Generally speaking, the Vietnamese solar market outlook is upbeat and positive. Supportive government incentives encourage investment and development, the increased competitiveness in the industry, and technological improvements reduce the cost of renewable energy.
Vietnam’s economic growth has driven the increase in energy consumption in the country.
According to the Vietnam electricity supply mix and tendency of 2030 released by Electricity of Vietnam, the growing power demand is impossible to meet with the existing power structure.
Fortunately, Vietnam has a geographical advantage for solar energy, enjoying one of the world’s highest hourly rates of sunshine annually at 2,000-2,500 hours per square kilometre.
Solar could address the growing demands, together with wind energy. The government also offers incentives to encourage investors in the energy sector, especially solar feed-in tariffs.
Vietnam has always been an important market for Trina Solar. With a deep understanding of the market, we built a production facility in the country, and achieving production capacity of 800MW annually. It shows our confidence in the solar potential of Vietnam.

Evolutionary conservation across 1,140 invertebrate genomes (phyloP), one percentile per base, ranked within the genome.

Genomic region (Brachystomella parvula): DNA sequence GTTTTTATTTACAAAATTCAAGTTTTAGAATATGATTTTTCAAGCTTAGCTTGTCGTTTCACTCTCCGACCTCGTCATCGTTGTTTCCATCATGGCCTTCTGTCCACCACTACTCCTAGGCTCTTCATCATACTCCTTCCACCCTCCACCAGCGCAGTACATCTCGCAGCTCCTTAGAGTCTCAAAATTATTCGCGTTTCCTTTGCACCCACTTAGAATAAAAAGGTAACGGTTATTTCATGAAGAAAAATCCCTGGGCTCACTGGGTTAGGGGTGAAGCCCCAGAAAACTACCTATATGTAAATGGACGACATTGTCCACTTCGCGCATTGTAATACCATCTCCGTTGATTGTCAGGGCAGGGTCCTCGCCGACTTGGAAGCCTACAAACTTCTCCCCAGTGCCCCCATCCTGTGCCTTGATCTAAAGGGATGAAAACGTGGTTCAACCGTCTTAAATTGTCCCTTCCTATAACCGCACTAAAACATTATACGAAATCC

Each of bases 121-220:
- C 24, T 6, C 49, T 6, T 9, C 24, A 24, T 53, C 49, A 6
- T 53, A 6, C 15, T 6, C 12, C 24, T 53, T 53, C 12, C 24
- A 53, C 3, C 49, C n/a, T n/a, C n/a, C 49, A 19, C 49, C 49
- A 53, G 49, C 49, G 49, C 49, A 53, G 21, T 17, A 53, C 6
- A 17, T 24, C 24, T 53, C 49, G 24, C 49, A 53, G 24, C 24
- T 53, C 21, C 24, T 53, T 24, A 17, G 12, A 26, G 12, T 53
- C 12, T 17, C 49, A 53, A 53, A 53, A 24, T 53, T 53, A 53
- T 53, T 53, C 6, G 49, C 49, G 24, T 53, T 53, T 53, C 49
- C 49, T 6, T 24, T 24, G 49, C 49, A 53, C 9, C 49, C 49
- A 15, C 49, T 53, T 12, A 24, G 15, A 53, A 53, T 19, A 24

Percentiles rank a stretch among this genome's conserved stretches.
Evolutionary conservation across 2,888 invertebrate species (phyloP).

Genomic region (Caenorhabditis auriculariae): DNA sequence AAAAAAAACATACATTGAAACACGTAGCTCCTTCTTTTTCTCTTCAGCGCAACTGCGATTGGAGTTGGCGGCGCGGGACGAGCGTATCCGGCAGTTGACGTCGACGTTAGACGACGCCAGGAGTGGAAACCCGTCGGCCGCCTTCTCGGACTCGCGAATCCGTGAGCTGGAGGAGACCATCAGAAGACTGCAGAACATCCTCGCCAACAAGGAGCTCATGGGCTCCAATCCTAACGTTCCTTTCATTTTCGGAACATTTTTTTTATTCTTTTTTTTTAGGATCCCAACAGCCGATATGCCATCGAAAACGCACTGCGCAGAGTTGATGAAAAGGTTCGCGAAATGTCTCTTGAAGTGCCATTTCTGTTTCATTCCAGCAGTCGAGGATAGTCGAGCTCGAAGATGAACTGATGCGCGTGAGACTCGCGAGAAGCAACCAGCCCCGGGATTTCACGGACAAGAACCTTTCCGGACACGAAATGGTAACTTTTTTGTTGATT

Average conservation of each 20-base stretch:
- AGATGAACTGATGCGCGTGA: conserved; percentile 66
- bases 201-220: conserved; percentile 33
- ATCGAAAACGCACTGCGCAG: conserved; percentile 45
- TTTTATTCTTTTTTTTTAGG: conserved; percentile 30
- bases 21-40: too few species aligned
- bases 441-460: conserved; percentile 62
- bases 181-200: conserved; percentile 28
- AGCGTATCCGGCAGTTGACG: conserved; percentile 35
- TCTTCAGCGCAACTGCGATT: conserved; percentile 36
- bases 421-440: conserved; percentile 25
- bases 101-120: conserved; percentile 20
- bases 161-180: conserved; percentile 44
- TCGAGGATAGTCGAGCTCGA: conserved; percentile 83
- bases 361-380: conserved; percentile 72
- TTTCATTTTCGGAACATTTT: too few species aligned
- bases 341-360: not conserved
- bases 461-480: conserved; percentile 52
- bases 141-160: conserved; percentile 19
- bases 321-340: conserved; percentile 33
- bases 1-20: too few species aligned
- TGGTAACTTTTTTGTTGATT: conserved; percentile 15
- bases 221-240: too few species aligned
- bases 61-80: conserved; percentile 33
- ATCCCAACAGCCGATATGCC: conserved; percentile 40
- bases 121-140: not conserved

Trina Solar’s immediate plans for Vietnam are to reach out to local developers and promote brand awareness, and its outstanding bankability performance, as well as Trina Solar’s comprehensive solar panel portfolio. And also, how our integrated smart solar solution, TrinaPro, can be better utilised to enhance the solar energy generation system.
We will see how our industry leading solar solutions can better support the market growth. Trina Solar will continue to play a pivotal role in Vietnam’s transformation towards a renewable energy ecosystem.
Vu Thang - Country manager Sungrow Power
In 2018, an investment wave in solar power appeared in Vietnam. From a country without any solar power plants, after nearly a year it now has nearly 90 plants.
This shows the huge potential of solar power in the Vietnamese market. Prior to June 30, a number of investors were determined to connect their power plants successfully to produce electric and got profit from the projects.
The remaining investors are waiting for new policies from the government to decide whether to continue investing or not.
Among these power plants in Vietnam, Sungrow has so far been co-operating to supply equipment for 24 plants in provinces such as Ninh Thuan, Binh Thuan, Long An, Khanh Hoa, and Binh Dinh.
Sungrow is working in project investment, in which we own three solar power plants, and also trading, providing inverter and main equipment at solar plants.
The company now focuses on developing markets and providing equipment for partners.
During the time waiting for official price announcements for the power plant, the company continues to operate in roof voltage for solar power, which in my opinion has more potential than the power plant.